Take the 2-minute tour ×
Stack Overflow is a question and answer site for professional and enthusiast programmers. It's 100% free, no registration required.

I'm trying to create a custom vagrant box for my team to use. The box is based off the base CentOS-x64-6.4-virtualbox-guest-additions-and-chef box. I vagrant up the VM and installed a bunch of software on it. With the software in place, I created a custom Vagrantfile and then packaged the box with vagrant package --output "my-custom-centos.box" --vagrantfile Vagrantfile and made it available.

Unfortunately, it turns out that when you pull down the shared box, the default shared directory that maps /vagrant on the box to the current working directory doesn't work (folder is empty). Furthermore, adding additional custom working directories also has no effect. I can't seem to find any good resources for how best to package custom vagrant boxes and haven't seen anything like shared directories not working. Any help would be greatly appreciated.

share|improve this question

2 Answers 2

up vote 0 down vote accepted

When you add --vagrantfile Vagrantfile to your package command, it embeds the Vagrantfile that the box was using into the package. I think the outermost Vagrantfile is supposed to take precedence over the others. The default shared folder is always where you set up your box (where your Vagrantfile and .vagrant folder are) and will change each time you start a box from a new place. When I make custom boxes, I leave the Vagrantfile out of the package and have not run into any problems with shared files. Hopefully some of that helps.

share|improve this answer
    
It definitely had to do with adding a custom Vagrantfile. So it looks like I can't provide default configurations and have to ask people to copy/paste around the vagrant configurations. Oh well. –  Arthur Maltson Jun 24 '13 at 18:08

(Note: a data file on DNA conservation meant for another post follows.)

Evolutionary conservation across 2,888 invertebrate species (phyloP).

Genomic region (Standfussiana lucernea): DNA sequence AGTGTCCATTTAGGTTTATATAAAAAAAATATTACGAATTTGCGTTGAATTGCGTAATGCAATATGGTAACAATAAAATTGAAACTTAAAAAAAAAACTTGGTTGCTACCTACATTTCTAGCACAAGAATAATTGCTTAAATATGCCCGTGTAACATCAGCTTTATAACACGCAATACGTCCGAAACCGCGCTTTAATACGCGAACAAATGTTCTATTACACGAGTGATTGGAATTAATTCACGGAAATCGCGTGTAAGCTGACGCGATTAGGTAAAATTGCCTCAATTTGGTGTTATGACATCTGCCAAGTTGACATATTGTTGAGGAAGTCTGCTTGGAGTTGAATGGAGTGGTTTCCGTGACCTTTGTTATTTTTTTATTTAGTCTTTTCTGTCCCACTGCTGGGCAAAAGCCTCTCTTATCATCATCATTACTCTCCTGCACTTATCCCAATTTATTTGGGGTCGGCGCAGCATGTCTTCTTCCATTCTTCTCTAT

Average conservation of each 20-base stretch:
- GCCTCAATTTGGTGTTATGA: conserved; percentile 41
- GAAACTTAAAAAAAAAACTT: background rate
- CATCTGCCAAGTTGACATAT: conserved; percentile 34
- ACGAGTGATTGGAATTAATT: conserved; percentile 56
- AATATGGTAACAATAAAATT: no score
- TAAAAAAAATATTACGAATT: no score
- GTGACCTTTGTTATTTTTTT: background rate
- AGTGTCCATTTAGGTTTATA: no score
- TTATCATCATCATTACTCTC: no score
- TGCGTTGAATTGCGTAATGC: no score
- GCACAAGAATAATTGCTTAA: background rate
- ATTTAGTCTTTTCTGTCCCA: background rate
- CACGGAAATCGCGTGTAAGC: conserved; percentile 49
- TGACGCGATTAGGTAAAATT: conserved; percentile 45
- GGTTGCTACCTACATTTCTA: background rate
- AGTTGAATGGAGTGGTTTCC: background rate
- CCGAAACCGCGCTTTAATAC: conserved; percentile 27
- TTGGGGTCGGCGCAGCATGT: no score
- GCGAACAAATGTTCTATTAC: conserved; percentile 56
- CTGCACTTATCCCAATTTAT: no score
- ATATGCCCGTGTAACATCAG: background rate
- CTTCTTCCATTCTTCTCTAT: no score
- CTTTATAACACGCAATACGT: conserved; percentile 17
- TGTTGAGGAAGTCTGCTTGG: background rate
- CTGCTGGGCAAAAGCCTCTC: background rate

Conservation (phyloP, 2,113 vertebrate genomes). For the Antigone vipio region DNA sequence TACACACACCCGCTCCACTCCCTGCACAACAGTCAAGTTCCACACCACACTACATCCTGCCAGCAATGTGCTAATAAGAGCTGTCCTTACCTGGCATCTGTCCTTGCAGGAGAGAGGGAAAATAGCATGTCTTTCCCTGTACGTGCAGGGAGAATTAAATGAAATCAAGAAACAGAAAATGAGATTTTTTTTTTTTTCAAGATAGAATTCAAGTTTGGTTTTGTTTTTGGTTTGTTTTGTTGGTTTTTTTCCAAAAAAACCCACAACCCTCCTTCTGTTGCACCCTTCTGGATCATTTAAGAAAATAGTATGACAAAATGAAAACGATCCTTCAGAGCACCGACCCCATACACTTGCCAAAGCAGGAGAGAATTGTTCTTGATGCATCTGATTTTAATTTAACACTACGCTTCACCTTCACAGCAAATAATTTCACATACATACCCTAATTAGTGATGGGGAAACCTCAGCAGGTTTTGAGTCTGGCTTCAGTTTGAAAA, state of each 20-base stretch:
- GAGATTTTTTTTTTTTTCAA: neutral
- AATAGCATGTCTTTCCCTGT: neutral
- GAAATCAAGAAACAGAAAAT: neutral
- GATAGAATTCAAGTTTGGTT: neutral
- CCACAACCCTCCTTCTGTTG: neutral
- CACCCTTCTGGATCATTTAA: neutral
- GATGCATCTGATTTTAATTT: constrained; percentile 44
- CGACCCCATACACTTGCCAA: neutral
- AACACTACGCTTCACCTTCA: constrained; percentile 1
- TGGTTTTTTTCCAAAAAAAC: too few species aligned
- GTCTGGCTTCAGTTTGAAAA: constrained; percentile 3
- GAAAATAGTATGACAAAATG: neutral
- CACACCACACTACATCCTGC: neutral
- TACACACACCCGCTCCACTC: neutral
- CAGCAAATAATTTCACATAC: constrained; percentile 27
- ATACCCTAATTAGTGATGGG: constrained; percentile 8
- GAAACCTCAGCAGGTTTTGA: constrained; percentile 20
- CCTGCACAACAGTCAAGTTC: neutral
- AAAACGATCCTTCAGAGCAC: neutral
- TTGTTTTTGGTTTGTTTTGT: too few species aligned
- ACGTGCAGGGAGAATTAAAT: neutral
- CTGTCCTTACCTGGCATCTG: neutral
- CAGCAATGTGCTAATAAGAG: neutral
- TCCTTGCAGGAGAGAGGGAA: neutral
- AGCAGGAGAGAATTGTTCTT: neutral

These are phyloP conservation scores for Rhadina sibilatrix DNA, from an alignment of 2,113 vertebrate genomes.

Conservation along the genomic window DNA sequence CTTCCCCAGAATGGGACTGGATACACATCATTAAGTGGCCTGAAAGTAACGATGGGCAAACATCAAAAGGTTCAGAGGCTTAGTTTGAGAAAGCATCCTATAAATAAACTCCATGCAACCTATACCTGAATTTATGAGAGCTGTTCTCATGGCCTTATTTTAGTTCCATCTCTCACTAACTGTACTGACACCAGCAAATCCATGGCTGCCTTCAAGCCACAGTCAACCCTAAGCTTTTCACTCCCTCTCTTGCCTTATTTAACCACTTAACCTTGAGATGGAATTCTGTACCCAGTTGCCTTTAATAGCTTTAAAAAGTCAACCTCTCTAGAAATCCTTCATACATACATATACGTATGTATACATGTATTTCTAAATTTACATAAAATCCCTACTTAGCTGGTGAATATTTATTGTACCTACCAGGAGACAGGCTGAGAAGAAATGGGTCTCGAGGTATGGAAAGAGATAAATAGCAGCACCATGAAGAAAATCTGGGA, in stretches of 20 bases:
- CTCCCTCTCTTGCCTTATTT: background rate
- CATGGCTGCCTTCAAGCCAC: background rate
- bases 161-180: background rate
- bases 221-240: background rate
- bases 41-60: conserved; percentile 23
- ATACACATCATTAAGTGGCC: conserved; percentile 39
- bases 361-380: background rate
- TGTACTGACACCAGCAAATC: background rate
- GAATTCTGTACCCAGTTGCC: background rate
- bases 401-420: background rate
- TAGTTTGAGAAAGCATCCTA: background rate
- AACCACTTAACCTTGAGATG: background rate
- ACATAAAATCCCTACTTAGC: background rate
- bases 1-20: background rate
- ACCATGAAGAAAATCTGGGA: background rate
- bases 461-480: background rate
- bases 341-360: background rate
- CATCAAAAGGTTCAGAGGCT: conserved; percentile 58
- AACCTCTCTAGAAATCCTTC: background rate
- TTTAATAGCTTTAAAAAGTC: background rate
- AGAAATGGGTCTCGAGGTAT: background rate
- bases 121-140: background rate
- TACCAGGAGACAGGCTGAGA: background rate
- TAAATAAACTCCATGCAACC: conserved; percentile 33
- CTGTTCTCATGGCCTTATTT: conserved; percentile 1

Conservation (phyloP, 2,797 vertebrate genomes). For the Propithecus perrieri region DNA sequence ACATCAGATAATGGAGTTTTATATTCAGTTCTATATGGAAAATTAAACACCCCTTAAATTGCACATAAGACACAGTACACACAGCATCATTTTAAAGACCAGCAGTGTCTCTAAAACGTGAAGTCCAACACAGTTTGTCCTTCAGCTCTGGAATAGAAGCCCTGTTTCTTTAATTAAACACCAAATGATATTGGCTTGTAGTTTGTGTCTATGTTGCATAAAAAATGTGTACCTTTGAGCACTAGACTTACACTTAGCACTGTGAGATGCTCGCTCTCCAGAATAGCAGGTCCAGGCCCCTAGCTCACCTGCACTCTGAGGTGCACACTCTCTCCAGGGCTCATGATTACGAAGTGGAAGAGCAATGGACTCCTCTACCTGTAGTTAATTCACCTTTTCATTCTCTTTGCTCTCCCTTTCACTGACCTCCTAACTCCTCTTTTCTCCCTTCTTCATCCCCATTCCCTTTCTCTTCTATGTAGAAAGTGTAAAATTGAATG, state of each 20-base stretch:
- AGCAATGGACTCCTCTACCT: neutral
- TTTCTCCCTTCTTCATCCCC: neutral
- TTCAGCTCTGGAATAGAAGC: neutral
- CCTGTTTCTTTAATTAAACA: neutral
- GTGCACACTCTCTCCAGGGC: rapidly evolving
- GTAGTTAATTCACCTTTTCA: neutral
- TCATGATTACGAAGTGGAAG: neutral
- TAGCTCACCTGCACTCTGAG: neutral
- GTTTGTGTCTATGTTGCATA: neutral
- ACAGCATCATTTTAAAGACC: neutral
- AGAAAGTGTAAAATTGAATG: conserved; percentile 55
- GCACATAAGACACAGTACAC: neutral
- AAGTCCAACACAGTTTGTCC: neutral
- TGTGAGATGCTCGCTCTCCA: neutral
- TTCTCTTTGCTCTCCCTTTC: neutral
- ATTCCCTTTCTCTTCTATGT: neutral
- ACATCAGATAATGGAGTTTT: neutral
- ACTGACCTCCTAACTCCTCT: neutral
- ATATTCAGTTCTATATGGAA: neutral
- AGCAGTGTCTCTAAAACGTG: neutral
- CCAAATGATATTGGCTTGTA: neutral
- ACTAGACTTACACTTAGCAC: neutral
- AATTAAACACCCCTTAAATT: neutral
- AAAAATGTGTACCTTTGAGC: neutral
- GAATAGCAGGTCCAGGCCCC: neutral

I tried to package a box once and ran into all sorts of issues... its a little hard to speculate on the exact issue you are having but in my experience Vagrant can be a little picky.

I found it better to just use a working base box and make sure to include everything that needs to be installed within a provisioning script.

The easiest way to get started is probably just to use the shell provisioner where you can literally just get it to run all of the same commands you are already running. But if you want to do things in a more robust way you should check out Chef since the base box you using already includes it.

Using Chef you will be able to get everything installed that you need on your box in a repeatable and extendable way... it's really quite powerful once you get your head around it.

share|improve this answer
    
I'm building base boxes every couple of months and no issues til now –  cmur2 Jun 6 '13 at 17:43

Your Answer

 
discard

By posting your answer, you agree to the privacy policy and terms of service.

Not the answer you're looking for? Browse other questions tagged or ask your own question.